Often in the development of cancer the impact of disease progression and developmental biology is lost when performing single-cell analysis due to the limitations of the assay. CRISPR Array Repair LINeage tracing (CARLIN) is a mouse line that offers genetic barcoding for cell lineage tracing capabilities that can provide resolution on this issue.This technology utilizes CRISPR technology to generate up to 44,000 barcodes that can be transcribed when induced by doxycycline. Doxycycline is used to induce cas9 activation which leads to double strand breaks in a target array. These double strand breaks are repaired by non-homologous end joining (NHEJ), which is an error prone DNA repair process, to become altered sets of heritable and transcribable DNA, referred to in the study as CARLIN alleles.
Tracking Progenitor Cells
When paired with advancements in single-cell transcriptomics, CARLIN technology has allowed researchers to follow progenitor cells down lineages of cell differentiation. During the development of CARLIN, the authors follow hematopoietic stem cells (HSC) from progenitors to adulthood. After performing single-cell analysis on four bone tissues from the mice, researchers were able to find 46 clones in the HSC cell clusters. Interestingly, 13 of these 46 clonal lineages made up 46% of all HSC cells found in the study. Even more so, the study was able to find that descendants of these clones were not equally distributed across bone tissue, implying that certain clones had contributed to specific cell populations more than others. This can be a vital insight into understanding the molecular biology that drives diseases where the developmental biology of HSCs in embryos is not fully resolved. In addition, the pilot study made an important technical finding early in analysis that CARLIN offers a sufficient alternative to finding cell signatures without cell sorting.
A recent study has applied this technology to study the metastasis of tumor cells. By tracing cell lineage with inherited barcodes, researchers were able to track which tumor cells were most likely to give rise to tumors in other areas of the body. Paired with single cell transcriptomics, we can then begin to understand what pathways may promote metastasis in specific lineages. This study was able to find specific clonal lineages that were at higher risk of metastasis than others shown by closely related cell lineages being found in multiple tissues. Transcriptomic analysis of these tissues allowed researchers to identify 48 genes that are associated with increased metastatic risk. Inversely, in lineages that were not found to be present in multiple tissues, the paper finds 44 genes associated with lower risk of metastasis. A clear future application recommended by the investigators of this study is to devise an experiment to test which cancer lineages evolve drug resistance.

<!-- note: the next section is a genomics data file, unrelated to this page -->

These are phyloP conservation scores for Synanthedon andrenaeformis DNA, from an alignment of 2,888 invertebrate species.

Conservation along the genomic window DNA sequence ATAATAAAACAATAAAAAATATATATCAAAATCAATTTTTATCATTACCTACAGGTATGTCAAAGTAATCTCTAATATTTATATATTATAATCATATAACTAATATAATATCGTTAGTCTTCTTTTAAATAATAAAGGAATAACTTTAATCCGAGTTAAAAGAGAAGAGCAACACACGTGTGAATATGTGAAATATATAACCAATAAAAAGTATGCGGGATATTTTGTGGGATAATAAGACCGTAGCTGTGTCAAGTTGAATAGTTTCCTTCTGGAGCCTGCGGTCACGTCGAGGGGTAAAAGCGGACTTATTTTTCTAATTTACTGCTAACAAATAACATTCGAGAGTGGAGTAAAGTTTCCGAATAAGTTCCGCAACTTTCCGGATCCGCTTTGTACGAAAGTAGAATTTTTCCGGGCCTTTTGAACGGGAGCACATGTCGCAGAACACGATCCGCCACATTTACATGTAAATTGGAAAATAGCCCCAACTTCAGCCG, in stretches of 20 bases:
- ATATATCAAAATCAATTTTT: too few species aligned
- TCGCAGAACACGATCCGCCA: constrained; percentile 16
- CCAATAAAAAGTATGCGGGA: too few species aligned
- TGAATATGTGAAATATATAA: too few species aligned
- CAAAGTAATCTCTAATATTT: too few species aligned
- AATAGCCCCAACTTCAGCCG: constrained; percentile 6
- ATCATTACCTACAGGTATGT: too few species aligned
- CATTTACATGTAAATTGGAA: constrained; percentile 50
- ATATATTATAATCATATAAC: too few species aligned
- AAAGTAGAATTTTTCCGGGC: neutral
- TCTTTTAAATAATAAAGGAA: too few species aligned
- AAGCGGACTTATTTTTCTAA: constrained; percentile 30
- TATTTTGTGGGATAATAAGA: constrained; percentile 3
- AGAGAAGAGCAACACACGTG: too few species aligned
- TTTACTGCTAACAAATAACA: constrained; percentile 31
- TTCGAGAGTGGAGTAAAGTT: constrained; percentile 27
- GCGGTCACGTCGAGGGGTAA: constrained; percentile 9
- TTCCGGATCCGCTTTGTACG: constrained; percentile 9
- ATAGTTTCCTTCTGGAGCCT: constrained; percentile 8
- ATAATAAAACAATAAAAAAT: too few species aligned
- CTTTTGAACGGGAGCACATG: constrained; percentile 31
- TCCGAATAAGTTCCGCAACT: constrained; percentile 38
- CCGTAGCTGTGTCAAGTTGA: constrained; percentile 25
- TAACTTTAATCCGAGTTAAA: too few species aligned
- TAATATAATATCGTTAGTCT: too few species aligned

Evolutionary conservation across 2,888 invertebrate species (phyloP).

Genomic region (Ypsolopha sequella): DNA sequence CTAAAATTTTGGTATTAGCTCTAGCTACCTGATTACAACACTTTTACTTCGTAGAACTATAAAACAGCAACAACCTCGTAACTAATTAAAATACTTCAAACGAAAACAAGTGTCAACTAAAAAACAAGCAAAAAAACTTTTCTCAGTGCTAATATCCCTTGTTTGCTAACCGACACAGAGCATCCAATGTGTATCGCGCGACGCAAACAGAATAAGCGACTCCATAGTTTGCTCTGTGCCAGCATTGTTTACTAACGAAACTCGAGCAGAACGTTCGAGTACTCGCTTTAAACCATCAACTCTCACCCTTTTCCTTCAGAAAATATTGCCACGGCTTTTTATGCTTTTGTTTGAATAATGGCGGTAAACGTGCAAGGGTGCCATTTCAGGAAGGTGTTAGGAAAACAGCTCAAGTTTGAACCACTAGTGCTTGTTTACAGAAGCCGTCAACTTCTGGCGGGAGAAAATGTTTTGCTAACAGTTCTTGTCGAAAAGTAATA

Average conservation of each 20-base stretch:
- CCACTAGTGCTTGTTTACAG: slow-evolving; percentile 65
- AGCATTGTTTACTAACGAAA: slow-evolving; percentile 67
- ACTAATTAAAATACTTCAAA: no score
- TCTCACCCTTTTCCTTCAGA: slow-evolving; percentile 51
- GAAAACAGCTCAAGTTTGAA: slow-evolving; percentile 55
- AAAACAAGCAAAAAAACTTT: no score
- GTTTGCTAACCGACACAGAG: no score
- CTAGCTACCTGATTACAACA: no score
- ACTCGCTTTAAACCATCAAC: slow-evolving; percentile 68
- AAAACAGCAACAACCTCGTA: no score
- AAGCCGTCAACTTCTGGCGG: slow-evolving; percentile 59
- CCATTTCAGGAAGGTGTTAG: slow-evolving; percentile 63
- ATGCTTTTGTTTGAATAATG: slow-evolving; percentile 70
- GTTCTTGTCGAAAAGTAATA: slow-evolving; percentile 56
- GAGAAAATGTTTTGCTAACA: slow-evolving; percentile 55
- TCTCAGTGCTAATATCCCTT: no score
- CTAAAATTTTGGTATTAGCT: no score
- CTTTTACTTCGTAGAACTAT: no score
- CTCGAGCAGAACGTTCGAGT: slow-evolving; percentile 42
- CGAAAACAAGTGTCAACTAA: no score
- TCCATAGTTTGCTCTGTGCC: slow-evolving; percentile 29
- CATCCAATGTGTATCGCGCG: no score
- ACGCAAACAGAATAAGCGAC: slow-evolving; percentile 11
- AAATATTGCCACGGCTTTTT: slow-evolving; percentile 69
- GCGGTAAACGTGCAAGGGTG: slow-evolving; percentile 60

The Future of Tumor Oncology and Precision Diagnostics
Being able to tie modern transcriptomics to cell lineage tracing gives hope to address complex questions in the tumor oncology space. One issue that comes to mind is that often when a tumor patient relapses, it is the result of “pre-cancerous” cells matriculating into cancer cells. The ability to trace cell lineage and tie that to transcriptomics allows scientists to begin to assess the risk and mechanism of disease of relapse in tumor oncology studies.
Outsourcing Bioinformatics Analysis: How Bridge Informatics Can Help
Groundbreaking studies like these are made possible by technological advances making biological data generation, storage and analysis faster and more accessible than ever before. From pipeline development and software engineering to deploying existing bioinformatics tools, Bridge Informatics can help you on every step of your research journey.
As experts across data types from leading sequencing platforms, we can help you tackle the challenging computational tasks of storing, analyzing and interpreting genomic and transcriptomic data. Bridge Informatics’ bioinformaticians are trained bench biologists, so they understand the biological questions driving your computational analysis. Click here to schedule a free introductory call with a member of our team.
Josh Stolz, Data Scientist
Josh, Data Scientist & Content Writer for Bridge Informatics, most enjoys work that sits at the intersection of complex molecular biology and genomics. He is an expert at identifying biomarkers, developing statistical methods, and next generation sequencing.
Before joining BI, Josh worked at the Johns Hopkins Lieber Institute of Brain Development where he used RNA-seq data to illuminate the underlying causes of schizophrenia. He also worked at Abbvie where he used genomic technologies to bolster clinical trial portfolios surrounding eye related treatments.
Josh received a BS in Biology from Indiana State University and an M.Sc in Bioinformatics. If he’s away from his desk, you will likely find Josh running along the Baltimore harbor.